Science Wind Power


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Science Wind Power

  1. 1. Wind Energy<br />
  2. 2. started with simple, light devices by aerodynamic drag forces, then to heavy, material-intensive drag devices <br />earliest known use of wind power is sail boat, then windmills <br />earliest known design of the windmill is vertical-axis developed in Persia about 500-900 A.D. <br />most scienic and successful applicants of windpower is the use of water pumping machines on island of Crete <br />original heyday of wind in United States was between 1870 and 1930 <br />thousands of farmers all around the country used wind to pump water <br />started off as small electric wind turbines in rural areas around the 1920's larger machines were built around the 1940's <br />interest in wind power decreased when effiecent methods were made, but then came back during energy crisis in the 1970's <br />boost for wind developement was provided in early 1990's due to improvements in technology which led to an increase in turbine reliability and lower costs of production <br />History of Wind Power<br />
  3. 3. How Wind Power Works<br />when sun heats up an area of land, the air around that land mass absorbs the heat <br />once at a certain temperature, the hotter air begins to rise very quickly because a given volume of hot air is lighter than an equal volume of cooler air <br />particles moving faster exert more pressure than slow-moving particles <br />rotor blades- blades that are the sails of the system; act as barriers to the wind <br />shaft- connected to the center of the rotor; when rotor spins, shaft also spins so the rotor transfers its mechanical rotational energy to the shaft which then enters electrical generator at the other end <br />generator- uses properties of electromagnetic induction to produce electrical voltage <br />if wind speed doubles, then the power output increases eight times <br />wind speeds are divided into seven classes (class 1 is the lowest, class 7 is the highest) <br />wind turbines operate over a limited range of wind speeds <br />if the wind is too slow, then there won't be enough power for it to run but if there is too much wind, then it will shut off to avoid being damaged <br />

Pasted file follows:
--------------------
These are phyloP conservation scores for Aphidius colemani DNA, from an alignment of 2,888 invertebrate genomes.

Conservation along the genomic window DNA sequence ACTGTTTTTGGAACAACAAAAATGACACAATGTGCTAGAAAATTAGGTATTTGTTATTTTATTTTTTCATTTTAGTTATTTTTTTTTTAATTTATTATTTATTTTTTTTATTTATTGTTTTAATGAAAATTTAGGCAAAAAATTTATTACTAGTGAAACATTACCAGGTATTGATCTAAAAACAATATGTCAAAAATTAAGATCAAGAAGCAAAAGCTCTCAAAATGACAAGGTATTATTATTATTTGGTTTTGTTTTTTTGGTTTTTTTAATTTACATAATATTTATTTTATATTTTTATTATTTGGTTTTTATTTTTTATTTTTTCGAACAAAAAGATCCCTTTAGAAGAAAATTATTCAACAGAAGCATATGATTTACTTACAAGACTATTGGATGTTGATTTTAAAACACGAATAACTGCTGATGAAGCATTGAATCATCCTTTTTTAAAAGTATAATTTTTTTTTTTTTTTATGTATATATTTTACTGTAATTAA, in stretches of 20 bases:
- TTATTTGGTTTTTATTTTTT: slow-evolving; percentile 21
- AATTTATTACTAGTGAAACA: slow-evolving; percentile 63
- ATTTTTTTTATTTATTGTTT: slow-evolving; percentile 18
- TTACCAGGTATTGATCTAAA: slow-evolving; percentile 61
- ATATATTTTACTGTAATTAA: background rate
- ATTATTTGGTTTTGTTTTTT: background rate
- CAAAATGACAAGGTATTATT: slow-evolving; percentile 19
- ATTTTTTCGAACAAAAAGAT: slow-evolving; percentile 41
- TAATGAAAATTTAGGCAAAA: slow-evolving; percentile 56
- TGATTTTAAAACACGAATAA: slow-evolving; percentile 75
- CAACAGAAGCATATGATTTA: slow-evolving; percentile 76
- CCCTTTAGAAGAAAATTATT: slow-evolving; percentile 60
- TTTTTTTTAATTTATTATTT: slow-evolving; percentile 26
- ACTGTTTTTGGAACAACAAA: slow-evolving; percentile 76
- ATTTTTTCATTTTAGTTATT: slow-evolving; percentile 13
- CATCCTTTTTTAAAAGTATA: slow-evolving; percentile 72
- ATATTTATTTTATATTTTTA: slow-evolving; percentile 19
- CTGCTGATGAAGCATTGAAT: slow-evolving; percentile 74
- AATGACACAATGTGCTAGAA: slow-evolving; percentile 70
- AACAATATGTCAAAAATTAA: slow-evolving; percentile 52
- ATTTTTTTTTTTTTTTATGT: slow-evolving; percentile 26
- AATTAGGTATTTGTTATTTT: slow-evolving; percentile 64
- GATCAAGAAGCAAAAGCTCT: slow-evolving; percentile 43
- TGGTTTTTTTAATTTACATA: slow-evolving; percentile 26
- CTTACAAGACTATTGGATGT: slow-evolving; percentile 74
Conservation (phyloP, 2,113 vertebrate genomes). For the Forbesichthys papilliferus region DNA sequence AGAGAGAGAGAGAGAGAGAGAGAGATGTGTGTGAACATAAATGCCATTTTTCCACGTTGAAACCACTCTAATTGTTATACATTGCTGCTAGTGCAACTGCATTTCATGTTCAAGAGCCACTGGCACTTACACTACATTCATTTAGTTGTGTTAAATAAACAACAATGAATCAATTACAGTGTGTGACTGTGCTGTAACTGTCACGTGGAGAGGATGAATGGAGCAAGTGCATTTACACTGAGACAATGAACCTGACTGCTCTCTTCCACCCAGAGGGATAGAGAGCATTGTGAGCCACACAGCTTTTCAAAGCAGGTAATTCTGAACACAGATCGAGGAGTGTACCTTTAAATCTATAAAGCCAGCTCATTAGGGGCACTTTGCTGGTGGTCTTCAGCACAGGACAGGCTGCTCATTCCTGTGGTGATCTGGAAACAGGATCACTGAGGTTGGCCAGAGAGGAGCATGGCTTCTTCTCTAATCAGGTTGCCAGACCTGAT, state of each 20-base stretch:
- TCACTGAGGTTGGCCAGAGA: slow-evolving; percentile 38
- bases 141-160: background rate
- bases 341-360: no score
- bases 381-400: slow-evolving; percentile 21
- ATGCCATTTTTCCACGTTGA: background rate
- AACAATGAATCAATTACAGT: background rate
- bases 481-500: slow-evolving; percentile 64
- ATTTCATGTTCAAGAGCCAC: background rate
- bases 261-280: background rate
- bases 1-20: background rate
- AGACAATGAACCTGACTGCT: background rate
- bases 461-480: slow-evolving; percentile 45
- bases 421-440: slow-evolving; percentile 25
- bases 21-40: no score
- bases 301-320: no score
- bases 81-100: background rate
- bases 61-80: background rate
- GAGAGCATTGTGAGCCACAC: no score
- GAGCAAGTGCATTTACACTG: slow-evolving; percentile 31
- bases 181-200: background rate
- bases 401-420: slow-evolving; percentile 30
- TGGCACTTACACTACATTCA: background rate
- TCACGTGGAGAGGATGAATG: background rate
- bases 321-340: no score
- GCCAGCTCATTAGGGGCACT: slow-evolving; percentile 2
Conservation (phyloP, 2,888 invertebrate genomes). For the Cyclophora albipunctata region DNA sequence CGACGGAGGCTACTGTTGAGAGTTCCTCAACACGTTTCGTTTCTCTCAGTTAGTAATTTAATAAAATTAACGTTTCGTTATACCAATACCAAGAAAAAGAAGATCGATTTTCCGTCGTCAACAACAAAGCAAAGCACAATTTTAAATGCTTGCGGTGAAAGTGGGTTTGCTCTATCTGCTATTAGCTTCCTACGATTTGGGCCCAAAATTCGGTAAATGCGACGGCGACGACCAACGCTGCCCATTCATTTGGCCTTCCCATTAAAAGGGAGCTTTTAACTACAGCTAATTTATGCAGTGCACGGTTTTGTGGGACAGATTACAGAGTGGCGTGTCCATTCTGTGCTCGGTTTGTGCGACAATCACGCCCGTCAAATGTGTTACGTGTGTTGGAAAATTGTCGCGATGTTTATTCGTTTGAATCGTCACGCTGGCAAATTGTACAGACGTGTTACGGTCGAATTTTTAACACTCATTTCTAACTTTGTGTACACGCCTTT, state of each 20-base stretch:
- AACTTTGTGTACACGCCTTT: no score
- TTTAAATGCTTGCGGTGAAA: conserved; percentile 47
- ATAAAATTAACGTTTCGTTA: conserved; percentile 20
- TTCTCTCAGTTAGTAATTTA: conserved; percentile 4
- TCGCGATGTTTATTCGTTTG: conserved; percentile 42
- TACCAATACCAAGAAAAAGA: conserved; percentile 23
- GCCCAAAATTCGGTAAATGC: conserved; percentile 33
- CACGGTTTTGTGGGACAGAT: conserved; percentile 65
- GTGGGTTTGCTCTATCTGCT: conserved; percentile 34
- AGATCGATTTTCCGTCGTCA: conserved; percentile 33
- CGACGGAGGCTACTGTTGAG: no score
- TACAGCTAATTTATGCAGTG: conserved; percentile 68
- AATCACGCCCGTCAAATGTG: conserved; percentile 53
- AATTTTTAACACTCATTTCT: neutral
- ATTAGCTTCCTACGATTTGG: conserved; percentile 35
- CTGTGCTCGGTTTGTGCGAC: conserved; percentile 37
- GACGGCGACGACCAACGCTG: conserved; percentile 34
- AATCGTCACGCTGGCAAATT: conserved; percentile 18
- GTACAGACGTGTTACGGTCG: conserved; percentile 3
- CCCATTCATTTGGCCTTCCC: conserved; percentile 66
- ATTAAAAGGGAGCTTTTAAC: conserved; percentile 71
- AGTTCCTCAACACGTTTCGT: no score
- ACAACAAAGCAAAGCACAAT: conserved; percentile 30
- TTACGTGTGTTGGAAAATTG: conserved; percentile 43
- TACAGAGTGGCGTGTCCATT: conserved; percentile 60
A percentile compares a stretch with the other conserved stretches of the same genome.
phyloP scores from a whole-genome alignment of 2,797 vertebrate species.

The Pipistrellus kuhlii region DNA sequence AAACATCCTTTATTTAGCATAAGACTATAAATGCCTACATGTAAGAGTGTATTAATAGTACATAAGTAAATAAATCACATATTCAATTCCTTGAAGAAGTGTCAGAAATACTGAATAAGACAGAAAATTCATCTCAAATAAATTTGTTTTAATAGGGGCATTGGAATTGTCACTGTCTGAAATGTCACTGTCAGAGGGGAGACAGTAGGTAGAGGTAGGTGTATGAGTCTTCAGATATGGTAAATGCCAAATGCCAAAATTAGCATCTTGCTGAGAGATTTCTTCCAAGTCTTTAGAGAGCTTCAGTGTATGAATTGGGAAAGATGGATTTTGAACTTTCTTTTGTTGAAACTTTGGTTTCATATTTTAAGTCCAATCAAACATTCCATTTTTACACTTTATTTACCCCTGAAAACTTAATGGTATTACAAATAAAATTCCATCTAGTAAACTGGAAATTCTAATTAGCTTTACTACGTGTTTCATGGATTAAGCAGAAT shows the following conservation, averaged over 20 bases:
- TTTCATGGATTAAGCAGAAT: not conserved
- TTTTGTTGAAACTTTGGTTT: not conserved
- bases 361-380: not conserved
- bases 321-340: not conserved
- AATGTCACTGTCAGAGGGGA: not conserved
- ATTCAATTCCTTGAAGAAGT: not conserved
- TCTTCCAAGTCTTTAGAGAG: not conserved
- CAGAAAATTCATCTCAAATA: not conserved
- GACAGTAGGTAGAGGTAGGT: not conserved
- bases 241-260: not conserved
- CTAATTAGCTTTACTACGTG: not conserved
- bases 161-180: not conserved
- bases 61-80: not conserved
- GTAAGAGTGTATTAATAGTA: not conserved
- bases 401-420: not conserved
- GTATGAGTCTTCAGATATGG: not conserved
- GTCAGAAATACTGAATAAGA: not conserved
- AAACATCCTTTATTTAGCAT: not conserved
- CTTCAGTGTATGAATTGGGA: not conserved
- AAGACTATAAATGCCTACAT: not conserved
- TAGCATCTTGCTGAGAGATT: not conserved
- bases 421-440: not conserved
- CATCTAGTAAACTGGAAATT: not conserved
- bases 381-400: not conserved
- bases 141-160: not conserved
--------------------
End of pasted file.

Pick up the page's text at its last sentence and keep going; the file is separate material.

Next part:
4. 4. modern turbines use aerodynamic principles to capture wind's energy more efficiently <br />two primary forces in wind-turbine rotors are lifts and drags <br />turbine blades shaped like air plane wings <br />comes in many different designs; big or small <br />most common style is the "horizontal axis design" <br />this turbine has 2 or 3 blades that spin upwind of the tower that it sits on <br />small wind turbines are used for providing power off the grid <br />Turbine Aerodynamics<br />
  5. 5. Information About Wind Energy<br />one of cleanest, most sustanable ways to generate electricity <br />doesn't produce toxic emissions and no heat trapping emissions that contribute to global warming <br />fastest growing source of electricity in the world <br />2008-more than 27,000 megawatts new were installed worldwide <br />form of solar energy<br />caused by uneven heating of atmosphere by the sun, irregularities of earth's surface, and rotation of the earth<br />wind flow/motion energy can be used to generate electricity<br />